Hello everyone!

It’s me, Jessica. Busy day today. Our day began with ringing with Father Roman during a festival service at the Danilov Monastery (check out the video of Father Roman and a few of us ringing the bells!*) The service today, August 19th, celebrated the Feast of Transfiguration. We followed the ringing with a delicious lunch – a feast, perhaps – at the monastery.

Then it was off to Moscow’s city center. We went to Tretyakov Gallery, an art museum with Russian art dating from the 11th to 20th centuries. Some of the oldest art work in the gallery are paintings of icons. These icons were actually painted on wood, but despite being several hundred years old, the images of the icons are still well preserved thanks to a base layer made of eggs and gelatin. This interesting method for preservation allowed us to see how the images of the icons evolved over time – initially straightforward, the images become more ornate and life-like over the course of a few centuries. The other parts of the museum contained seemingly endless amounts of gorgeous art as well. So much to see!

After Tretyakov Gallery, we were invited to ring at a church in the city center. This church is the Russian Orthodox Church for Chinese people in Moscow. During the Soviet era, the church was used as a warehouse, but after the Soviet Union collapsed, this church was revived and filled with many images of icons. We climbed up the tight spiral staircase up to the bell tower, where we rang the bells with both the church’s bell ringer and one of Father Roman’s students, Anton. The bell ringer also played a peal that he composed based on the psalm that was read at today’s service. The peal was not only a complicated cascade of bell sounds but also definitely an impressive sight of flying hands!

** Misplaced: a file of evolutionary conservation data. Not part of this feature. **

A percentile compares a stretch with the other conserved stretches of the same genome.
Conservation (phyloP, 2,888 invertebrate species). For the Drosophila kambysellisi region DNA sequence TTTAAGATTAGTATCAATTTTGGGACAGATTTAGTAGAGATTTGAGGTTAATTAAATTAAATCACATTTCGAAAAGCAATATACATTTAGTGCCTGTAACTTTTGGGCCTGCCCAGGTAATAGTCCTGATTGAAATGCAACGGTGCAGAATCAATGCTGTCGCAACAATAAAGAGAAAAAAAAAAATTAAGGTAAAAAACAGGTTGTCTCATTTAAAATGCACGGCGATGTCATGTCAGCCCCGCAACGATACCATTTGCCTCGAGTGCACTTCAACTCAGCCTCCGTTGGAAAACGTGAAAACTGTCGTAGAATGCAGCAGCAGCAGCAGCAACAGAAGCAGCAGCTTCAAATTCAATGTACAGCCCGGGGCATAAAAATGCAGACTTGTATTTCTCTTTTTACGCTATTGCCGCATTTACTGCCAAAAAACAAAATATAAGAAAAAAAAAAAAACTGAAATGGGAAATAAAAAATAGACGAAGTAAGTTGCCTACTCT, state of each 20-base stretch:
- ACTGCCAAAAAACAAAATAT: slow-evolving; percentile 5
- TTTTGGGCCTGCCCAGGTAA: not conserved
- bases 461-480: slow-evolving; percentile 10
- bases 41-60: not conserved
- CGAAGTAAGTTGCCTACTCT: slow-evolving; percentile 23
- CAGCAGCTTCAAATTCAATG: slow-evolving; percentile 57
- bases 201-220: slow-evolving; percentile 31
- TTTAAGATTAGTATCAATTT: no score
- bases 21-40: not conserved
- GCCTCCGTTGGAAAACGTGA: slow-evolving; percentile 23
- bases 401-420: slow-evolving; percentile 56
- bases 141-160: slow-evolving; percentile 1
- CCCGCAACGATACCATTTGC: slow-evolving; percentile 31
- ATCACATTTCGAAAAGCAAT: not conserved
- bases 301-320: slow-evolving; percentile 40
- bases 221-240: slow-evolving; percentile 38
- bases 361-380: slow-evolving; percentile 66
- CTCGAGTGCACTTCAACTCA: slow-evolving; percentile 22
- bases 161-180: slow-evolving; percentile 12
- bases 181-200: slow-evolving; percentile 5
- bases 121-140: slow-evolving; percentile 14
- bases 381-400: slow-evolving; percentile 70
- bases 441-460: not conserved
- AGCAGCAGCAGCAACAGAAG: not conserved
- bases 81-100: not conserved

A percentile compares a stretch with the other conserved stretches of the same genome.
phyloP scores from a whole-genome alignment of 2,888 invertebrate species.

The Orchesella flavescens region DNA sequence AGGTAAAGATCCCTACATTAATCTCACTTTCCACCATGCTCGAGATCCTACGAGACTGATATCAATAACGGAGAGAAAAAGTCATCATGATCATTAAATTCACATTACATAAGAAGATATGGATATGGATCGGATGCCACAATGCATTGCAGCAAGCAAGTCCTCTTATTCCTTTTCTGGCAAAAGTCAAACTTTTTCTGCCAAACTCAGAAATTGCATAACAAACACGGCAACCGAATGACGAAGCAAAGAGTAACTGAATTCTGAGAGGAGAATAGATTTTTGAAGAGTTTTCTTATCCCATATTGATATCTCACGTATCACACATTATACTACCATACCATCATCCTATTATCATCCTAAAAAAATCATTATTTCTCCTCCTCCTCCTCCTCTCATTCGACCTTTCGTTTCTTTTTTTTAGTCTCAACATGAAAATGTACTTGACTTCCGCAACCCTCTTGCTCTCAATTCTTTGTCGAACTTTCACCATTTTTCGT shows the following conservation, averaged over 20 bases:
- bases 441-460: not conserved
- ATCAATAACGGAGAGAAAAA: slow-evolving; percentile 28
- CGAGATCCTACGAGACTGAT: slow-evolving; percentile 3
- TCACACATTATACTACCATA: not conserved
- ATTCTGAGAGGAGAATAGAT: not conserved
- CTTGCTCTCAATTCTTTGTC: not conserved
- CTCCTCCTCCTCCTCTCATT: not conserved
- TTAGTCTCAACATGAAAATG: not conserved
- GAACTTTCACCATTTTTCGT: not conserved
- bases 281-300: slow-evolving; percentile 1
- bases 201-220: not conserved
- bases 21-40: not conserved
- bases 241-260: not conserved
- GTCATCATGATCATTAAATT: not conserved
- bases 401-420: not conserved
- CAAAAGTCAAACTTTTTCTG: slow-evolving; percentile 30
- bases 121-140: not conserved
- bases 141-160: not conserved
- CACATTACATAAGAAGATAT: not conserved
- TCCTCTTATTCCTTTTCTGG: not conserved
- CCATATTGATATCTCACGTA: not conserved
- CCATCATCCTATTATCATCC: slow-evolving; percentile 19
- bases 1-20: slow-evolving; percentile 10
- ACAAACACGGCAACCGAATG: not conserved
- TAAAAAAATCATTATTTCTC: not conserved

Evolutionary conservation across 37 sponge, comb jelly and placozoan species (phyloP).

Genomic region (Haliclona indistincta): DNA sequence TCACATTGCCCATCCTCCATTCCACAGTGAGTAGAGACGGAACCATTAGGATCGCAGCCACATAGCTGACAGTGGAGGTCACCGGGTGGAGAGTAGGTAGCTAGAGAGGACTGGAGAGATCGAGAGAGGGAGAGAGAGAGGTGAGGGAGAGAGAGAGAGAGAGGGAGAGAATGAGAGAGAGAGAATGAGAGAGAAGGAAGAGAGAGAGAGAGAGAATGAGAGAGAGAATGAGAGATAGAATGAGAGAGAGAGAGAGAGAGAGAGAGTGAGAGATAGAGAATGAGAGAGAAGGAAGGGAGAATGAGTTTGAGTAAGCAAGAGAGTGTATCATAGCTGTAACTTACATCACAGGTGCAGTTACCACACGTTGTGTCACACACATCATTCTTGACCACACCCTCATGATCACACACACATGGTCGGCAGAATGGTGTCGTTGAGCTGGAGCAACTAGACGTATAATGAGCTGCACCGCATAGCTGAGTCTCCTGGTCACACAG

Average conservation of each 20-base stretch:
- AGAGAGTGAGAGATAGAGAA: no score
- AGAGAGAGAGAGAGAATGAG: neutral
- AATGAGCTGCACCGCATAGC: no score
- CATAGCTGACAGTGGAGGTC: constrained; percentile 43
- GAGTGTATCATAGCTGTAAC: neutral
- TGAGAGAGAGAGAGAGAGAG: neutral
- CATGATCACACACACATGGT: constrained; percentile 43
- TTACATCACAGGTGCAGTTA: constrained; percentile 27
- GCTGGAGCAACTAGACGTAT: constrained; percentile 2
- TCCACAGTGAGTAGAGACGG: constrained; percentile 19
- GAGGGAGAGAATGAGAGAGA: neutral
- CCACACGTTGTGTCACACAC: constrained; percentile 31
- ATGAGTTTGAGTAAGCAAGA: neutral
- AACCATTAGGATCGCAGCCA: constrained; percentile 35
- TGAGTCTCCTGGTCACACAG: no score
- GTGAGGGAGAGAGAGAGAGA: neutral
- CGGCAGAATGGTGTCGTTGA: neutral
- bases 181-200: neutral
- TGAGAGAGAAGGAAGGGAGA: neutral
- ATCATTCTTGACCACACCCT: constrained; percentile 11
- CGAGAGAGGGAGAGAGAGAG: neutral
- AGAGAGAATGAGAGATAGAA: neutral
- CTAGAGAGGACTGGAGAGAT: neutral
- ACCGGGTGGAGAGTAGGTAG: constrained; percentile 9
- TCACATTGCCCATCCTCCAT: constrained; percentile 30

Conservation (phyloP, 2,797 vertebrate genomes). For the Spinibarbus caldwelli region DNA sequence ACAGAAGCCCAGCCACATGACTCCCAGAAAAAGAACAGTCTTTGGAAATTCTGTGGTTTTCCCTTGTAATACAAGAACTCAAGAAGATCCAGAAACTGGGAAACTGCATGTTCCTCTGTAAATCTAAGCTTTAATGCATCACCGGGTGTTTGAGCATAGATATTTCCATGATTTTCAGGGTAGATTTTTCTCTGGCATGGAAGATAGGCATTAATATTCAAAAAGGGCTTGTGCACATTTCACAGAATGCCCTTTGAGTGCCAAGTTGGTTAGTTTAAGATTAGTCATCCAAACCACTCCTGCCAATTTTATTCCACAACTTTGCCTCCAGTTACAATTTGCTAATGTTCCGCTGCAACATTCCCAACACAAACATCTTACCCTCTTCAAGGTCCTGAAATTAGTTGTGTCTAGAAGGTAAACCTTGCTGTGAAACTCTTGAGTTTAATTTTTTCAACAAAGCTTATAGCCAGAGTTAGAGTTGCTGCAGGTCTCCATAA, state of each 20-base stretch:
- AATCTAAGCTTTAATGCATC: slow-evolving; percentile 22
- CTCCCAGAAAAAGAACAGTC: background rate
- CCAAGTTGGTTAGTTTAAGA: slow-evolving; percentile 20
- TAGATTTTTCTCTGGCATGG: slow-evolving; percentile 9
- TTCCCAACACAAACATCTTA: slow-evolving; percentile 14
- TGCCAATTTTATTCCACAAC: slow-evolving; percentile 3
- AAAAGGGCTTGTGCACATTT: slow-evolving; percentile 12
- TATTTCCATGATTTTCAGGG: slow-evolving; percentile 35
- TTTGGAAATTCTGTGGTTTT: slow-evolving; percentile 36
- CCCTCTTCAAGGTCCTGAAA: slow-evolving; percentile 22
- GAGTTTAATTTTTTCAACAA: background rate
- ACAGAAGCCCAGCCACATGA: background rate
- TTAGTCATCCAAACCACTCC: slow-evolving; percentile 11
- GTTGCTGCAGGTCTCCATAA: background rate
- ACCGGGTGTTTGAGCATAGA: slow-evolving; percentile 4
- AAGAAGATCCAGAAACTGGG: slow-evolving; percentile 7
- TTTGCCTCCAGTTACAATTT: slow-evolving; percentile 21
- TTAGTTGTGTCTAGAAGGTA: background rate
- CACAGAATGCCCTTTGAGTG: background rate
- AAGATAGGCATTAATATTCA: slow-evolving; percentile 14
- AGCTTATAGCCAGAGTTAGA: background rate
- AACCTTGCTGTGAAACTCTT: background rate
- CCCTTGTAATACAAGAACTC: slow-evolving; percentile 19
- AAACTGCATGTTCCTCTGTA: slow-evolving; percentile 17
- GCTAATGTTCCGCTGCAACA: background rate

Our squad of bell ringers then went with Anton on a walk around Moscow’s city center. We visited the Temple of Reverend Hermit Maron of Syria, a historical site where the famous bell ringer Konstantin Saradzhev would play in the first half of the XXth century. Next, we went to a sculpture park known as the “Fallen Monument Park” in English (it’s simply known as “Sculpture Park” in Russian). As an exhibition for the sculptures scattered after the collapse of the Soviet Union, the park is literally a graveyard for the sculptures.

Our final stop of our walk in the city center was Cathedral of Christ the Savior, which was absolutely incredible. The exterior of the church is so beautiful already, but the interior of the church was even more breathtaking. Words can’t describe how ornate and vibrant the walls and ceilings are! There was a service going on at the time, and as we looked around the inside of the cathedral, we were able to listen to the choir – truly the voice of angels.

We returned to Danilov Monastery, where we played the final peal of the evening service. We wrapped up today with dinner at the monastery with all the Lowell Bell Ringers, Father Roman, and some of Father Roman’s students. Today was a lot of fun, filled with beautiful sights and amazing sounds. We’re excited for tomorrow, so stay tuned: we’re going on a trip to St. Sergius Lavra!!

*video and more photos coming soon

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From Tretyakov Gallery: an early 15th century image of the Feast of Transfiguration (celebrated today)
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We were invited to play these bells from the church in the city center today
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Temple of Reverend Hermit Maron of Syria
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Sculpture Park
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Cathedral of Christ the Savior

 

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3 thoughts on “Day 3: Moscow’s City Center & Festival Service Bell Ringing

  1. Thank you, Jessica, for the interesting article.
    The belfry of the Temple of Reverend Hermit Maron of Syria was a Konstantin Saradzhev’s favorite belfry, where he rang the bells more often.

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      1. Excellent, Jeffery!
        One more remark: on the photo from the park are not “Fallen Monuments”, but modern sculptures of young authors of the 21st century. But in front of them is the true Fallen Monument of the Felix Dzerzhinsky – developer and first leader of the Soviet secret police forces (Cheka – in the future KGB). It was moved from the famous square Lubyanka, where it stood in front of the building of the KGB. You can see it – https://goo.gl/P6TjM9
        To the right is another group of fallen” sculptures – https://goo.gl/Gt1ZJv

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